Seed Germinability Variation Associated With Environmental Factors

The altitudes and habitats when considered first had no significant effect on seed germinability variation (Table 1), but we found that there were significant interactions between altitudes (or habitats) and some phylogenetic groups (including class, and family within four classes: core eudicots, eurosids I, euasterids I, and euasterids II) (Tables 4 and 5), which involved more than three families.

Table 4

Tests for significant interactions between altitudes and taxonomic groups. We listed only the classes containing at least three families. The altitude ranges from 2000 to 4200 m, and was divided into 5 groups: <2500 m, 2501–2850 m, 2851–3350 m, 3351–3700 m, and >3700 m. *P < 0.05, **P < 0.01, ***P < 0.001, nsP > 0.05.

i1523-0430-41-1-97-t04.gif

Table 5

Tests for significant interactions between habitats and taxonomic groups. We listed only the classes containing at least three families. According to the environmental conditions in which species were collected, the habitat was divided into 4 groups: bottomland, south slope, north slope, and shrub. *P < 0.05, **P < 0.01, ***P < 0.001, nsP > 0.05.

i1523-0430-41-1-97-t05.gif

Discussion

A growing number of studies have documented that phylogenetic relatedness of plant species within a community could account for a significant proportion of interspecific variation in reproductive traits. For example, seed germination rates of species belonging to the same plant families in Sheffield, England, were more similar than those of species in different families (Grime et al., 1981); seven species of Alstroemeria that grow in different mountain and lowland habitats in South America exhibited similar germination strategies, regardless of their habitat of origin (Figueroa and Armesto, 2001); Baskin et al. (1993) reported analogous results when dormancy types were compared among species in the family Asteraceae. Species belonging to the Arcto-Tertiary flora presently inhabiting deciduous North American forests had germination strategies that matched those of congeneric species presently occurring in East Asia (Baskin and Baskin, 1998). This study has confirmed that a large proportion of between-species variation in WGI is correlated with taxonomic membership. The strong taxonomic effect on WGI suggests that WGI variation within taxonomic membership is limited, which may be a general pattern. The biological and evolutionary interpretation of the close association between seed germinability and phylogenetic affinity in the alpine meadow is complex. One possible interpretation is that phylogeny imposes limits to variability in reproductive traits within a clade, because of similar developmental and design constraints in related species (Lanyon, 1993; McKitrick, 1993; Miles and Dunham,1993; Yokoyama, 1994; Ackerley and Donoghue, 1995).

However, our data suggested life-history attributes (life form, seed size, and dispersal mode) also significantly correlated with WGI when family membership was considered; that is, the effects of life-history attributes on seed germinability were independent of phylogeny. There was significant difference in seed germinability when a life form was considered as the first explanatory variable, but not significant when seed size was also considered (Table 3). Thus, the effect of life form on seed germinability arises from a secondary correlation via seed size. WGI was correlated with a number of other life-history attributes that could be interpreted as adaptations to different life histories (Lord et al., 1995). The overlap in seed germinability variation accounted by seed size and family membership (4%) or dispersal mode and family membership (6%) (Table 3) does not negate the adaptive significance of the relationship between seed size (or dispersal mode) and germinability.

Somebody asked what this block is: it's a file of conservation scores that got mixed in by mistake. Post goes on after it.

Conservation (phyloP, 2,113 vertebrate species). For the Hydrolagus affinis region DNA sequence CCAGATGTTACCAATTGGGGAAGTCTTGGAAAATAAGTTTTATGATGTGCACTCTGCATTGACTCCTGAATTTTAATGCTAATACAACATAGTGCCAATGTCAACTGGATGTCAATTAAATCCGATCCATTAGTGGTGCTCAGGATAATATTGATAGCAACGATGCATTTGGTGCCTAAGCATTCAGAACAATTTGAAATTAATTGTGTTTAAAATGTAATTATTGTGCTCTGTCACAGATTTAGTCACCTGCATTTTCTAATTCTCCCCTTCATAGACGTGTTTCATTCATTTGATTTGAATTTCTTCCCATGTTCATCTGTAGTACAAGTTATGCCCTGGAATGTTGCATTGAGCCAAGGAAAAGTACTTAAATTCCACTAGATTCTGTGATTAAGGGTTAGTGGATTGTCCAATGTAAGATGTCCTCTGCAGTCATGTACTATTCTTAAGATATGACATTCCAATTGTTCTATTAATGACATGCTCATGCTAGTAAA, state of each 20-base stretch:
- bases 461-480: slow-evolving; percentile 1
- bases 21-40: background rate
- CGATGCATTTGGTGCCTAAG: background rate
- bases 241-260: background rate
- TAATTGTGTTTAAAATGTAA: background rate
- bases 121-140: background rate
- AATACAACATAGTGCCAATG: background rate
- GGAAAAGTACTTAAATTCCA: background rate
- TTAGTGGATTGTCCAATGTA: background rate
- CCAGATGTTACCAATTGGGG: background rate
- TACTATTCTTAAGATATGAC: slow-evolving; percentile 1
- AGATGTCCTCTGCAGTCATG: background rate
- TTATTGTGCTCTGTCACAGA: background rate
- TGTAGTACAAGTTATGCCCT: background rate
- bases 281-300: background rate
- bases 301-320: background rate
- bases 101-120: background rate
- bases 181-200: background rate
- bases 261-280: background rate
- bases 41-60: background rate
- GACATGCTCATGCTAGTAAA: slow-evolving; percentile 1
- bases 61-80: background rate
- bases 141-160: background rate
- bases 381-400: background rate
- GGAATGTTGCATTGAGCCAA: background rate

Many studies have concluded that altitude or other habitat conditions had significant effects on seed germination; for example, Vera (1997) found that germination percentage could be influenced by the altitude at which seeds were collected, and Holm (1994) found that seed germinability decreased or increased with altitude according to species and between years. These studies tested the effect of environmental factors on one or several species. Do environmental factors also impose stress on interspecific seed germinability variation in a larger geographical scale? In this study, we found that the altitudes and habitats when considered first had no significant effect on interspecific seed germinability variation, but we could not consider interspecific seed germinability variation as irrelevant to environmental factors. We found that there were significant interactions between altitudes (or habitats) and some phylogenetic groups. Although their interactions were all less than the main effects of phylogenetic groups, they could account for at least the effect of phylogenetic constraint on seed germination relative to altitudes or habitats. Thus, we could not exclude the effect of longtime selection of environmental factors on seed germination.

In summary, when we considered the effect of phylogenetic, life-history, and ecological factors on seed germinability in alpine meadows of the eastern Qinghai-Tibet Plateau, we found that the phylogeny was the most important constraint to maintain the stability of species, and its constraints tended to be correlated with life-history and ecological factors. Thus, we think interspecific seed germinability variation was affected by phylogenetic, life-history, and ecological factors together.

Acknowledgments

We thank Xuelin Chen and Yifeng Wang for identifying species, and we are grateful to Shuqing Guo and Wei Qi for their help with in collecting seeds. This study was supported by the Chinese Key Project for Nature Science (30470307, 90202009).

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HaiYan Bu, GuoZhen Du, XueLin Chen, Yifeng Wang, XiuLi Xu, and Kun Liu "The Evolutionary Significance of Seed Germinability in an Alpine Meadow on The Eastern Qinghai-Tibet Plateau," Arctic, Antarctic, and Alpine Research 41(1), 97-102, (1 February 2009). https://doi.org/10.1657/1523-0430-41.1.97
Accepted: 1 June 2008; Published: 1 February 2009